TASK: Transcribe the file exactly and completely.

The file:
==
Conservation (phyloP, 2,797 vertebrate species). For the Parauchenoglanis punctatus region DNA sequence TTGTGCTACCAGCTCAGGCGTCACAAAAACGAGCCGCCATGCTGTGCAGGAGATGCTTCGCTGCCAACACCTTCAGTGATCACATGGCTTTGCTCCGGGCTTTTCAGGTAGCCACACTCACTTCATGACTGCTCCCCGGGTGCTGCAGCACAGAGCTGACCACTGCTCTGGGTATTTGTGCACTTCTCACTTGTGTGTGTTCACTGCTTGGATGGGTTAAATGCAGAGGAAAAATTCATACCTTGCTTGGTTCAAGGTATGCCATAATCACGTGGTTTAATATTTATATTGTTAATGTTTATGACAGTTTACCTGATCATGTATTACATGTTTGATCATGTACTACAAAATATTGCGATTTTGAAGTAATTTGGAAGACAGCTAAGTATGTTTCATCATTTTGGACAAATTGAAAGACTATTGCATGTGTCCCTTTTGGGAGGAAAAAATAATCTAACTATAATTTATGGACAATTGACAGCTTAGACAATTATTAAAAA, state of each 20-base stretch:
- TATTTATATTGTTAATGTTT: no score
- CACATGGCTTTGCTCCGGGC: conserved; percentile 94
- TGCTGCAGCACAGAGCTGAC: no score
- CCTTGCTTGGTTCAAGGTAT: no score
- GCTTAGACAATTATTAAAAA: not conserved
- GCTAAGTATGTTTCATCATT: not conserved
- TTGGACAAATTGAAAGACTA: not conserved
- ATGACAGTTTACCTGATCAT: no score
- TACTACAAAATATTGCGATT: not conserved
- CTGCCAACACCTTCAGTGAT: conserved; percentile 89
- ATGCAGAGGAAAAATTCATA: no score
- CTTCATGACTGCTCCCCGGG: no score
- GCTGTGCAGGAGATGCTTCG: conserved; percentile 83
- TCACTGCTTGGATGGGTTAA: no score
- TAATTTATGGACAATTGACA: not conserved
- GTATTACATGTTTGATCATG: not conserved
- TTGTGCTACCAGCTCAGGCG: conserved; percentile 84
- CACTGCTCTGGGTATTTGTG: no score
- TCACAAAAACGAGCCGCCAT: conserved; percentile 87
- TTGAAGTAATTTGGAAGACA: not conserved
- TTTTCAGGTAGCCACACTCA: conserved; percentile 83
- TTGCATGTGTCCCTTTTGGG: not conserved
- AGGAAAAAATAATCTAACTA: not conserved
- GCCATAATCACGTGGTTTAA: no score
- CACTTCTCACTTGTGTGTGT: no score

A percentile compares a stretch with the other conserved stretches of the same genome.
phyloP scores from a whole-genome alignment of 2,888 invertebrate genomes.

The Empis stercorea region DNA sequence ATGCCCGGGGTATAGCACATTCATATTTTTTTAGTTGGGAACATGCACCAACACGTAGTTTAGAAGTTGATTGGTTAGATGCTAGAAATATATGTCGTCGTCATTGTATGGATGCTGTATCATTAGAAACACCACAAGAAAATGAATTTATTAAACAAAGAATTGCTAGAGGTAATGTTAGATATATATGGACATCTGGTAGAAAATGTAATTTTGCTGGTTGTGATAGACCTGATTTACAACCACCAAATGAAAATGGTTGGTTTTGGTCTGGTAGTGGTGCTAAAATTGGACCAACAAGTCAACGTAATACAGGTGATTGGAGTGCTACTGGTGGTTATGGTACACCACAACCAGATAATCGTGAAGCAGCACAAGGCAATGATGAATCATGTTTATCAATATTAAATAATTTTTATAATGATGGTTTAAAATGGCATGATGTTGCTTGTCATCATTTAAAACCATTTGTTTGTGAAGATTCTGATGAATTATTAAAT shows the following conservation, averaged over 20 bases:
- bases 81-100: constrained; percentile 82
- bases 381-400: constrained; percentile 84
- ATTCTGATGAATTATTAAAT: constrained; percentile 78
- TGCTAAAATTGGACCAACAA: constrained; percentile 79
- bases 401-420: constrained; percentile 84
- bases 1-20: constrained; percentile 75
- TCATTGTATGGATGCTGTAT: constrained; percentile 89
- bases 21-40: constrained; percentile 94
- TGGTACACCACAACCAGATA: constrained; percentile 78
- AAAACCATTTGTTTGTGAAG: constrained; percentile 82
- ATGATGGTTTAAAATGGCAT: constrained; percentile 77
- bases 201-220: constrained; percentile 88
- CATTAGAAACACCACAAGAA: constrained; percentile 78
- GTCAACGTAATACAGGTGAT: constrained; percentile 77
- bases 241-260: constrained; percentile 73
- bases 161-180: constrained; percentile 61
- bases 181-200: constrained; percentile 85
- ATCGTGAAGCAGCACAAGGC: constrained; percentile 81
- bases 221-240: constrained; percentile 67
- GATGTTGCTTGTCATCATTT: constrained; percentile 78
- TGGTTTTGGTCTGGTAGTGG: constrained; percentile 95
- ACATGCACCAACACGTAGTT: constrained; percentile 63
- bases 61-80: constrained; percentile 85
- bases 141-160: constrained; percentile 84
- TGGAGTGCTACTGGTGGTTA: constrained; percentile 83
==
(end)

Conservation (phyloP, 2,797 vertebrate species). For the Parauchenoglanis punctatus region DNA sequence TTGTGCTACCAGCTCAGGCGTCACAAAAACGAGCCGCCATGCTGTGCAGGAGATGCTTCGCTGCCAACACCTTCAGTGATCACATGGCTTTGCTCCGGGCTTTTCAGGTAGCCACACTCACTTCATGACTGCTCCCCGGGTGCTGCAGCACAGAGCTGACCACTGCTCTGGGTATTTGTGCACTTCTCACTTGTGTGTGTTCACTGCTTGGATGGGTTAAATGCAGAGGAAAAATTCATACCTTGCTTGGTTCAAGGTATGCCATAATCACGTGGTTTAATATTTATATTGTTAATGTTTATGACAGTTTACCTGATCATGTATTACATGTTTGATCATGTACTACAAAATATTGCGATTTTGAAGTAATTTGGAAGACAGCTAAGTATGTTTCATCATTTTGGACAAATTGAAAGACTATTGCATGTGTCCCTTTTGGGAGGAAAAAATAATCTAACTATAATTTATGGACAATTGACAGCTTAGACAATTATTAAAAA, state of each 20-base stretch:
- TATTTATATTGTTAATGTTT: no score
- CACATGGCTTTGCTCCGGGC: conserved; percentile 94
- TGCTGCAGCACAGAGCTGAC: no score
- CCTTGCTTGGTTCAAGGTAT: no score
- GCTTAGACAATTATTAAAAA: not conserved
- GCTAAGTATGTTTCATCATT: not conserved
- TTGGACAAATTGAAAGACTA: not conserved
- ATGACAGTTTACCTGATCAT: no score
- TACTACAAAATATTGCGATT: not conserved
- CTGCCAACACCTTCAGTGAT: conserved; percentile 89
- ATGCAGAGGAAAAATTCATA: no score
- CTTCATGACTGCTCCCCGGG: no score
- GCTGTGCAGGAGATGCTTCG: conserved; percentile 83
- TCACTGCTTGGATGGGTTAA: no score
- TAATTTATGGACAATTGACA: not conserved
- GTATTACATGTTTGATCATG: not conserved
- TTGTGCTACCAGCTCAGGCG: conserved; percentile 84
- CACTGCTCTGGGTATTTGTG: no score
- TCACAAAAACGAGCCGCCAT: conserved; percentile 87
- TTGAAGTAATTTGGAAGACA: not conserved
- TTTTCAGGTAGCCACACTCA: conserved; percentile 83
- TTGCATGTGTCCCTTTTGGG: not conserved
- AGGAAAAAATAATCTAACTA: not conserved
- GCCATAATCACGTGGTTTAA: no score
- CACTTCTCACTTGTGTGTGT: no score

A percentile compares a stretch with the other conserved stretches of the same genome.
phyloP scores from a whole-genome alignment of 2,888 invertebrate genomes.

The Empis stercorea region DNA sequence ATGCCCGGGGTATAGCACATTCATATTTTTTTAGTTGGGAACATGCACCAACACGTAGTTTAGAAGTTGATTGGTTAGATGCTAGAAATATATGTCGTCGTCATTGTATGGATGCTGTATCATTAGAAACACCACAAGAAAATGAATTTATTAAACAAAGAATTGCTAGAGGTAATGTTAGATATATATGGACATCTGGTAGAAAATGTAATTTTGCTGGTTGTGATAGACCTGATTTACAACCACCAAATGAAAATGGTTGGTTTTGGTCTGGTAGTGGTGCTAAAATTGGACCAACAAGTCAACGTAATACAGGTGATTGGAGTGCTACTGGTGGTTATGGTACACCACAACCAGATAATCGTGAAGCAGCACAAGGCAATGATGAATCATGTTTATCAATATTAAATAATTTTTATAATGATGGTTTAAAATGGCATGATGTTGCTTGTCATCATTTAAAACCATTTGTTTGTGAAGATTCTGATGAATTATTAAAT shows the following conservation, averaged over 20 bases:
- bases 81-100: constrained; percentile 82
- bases 381-400: constrained; percentile 84
- ATTCTGATGAATTATTAAAT: constrained; percentile 78
- TGCTAAAATTGGACCAACAA: constrained; percentile 79
- bases 401-420: constrained; percentile 84
- bases 1-20: constrained; percentile 75
- TCATTGTATGGATGCTGTAT: constrained; percentile 89
- bases 21-40: constrained; percentile 94
- TGGTACACCACAACCAGATA: constrained; percentile 78
- AAAACCATTTGTTTGTGAAG: constrained; percentile 82
- ATGATGGTTTAAAATGGCAT: constrained; percentile 77
- bases 201-220: constrained; percentile 88
- CATTAGAAACACCACAAGAA: constrained; percentile 78
- GTCAACGTAATACAGGTGAT: constrained; percentile 77
- bases 241-260: constrained; percentile 73
- bases 161-180: constrained; percentile 61
- bases 181-200: constrained; percentile 85
- ATCGTGAAGCAGCACAAGGC: constrained; percentile 81
- bases 221-240: constrained; percentile 67
- GATGTTGCTTGTCATCATTT: constrained; percentile 78
- TGGTTTTGGTCTGGTAGTGG: constrained; percentile 95
- ACATGCACCAACACGTAGTT: constrained; percentile 63
- bases 61-80: constrained; percentile 85
- bases 141-160: constrained; percentile 84
- TGGAGTGCTACTGGTGGTTA: constrained; percentile 83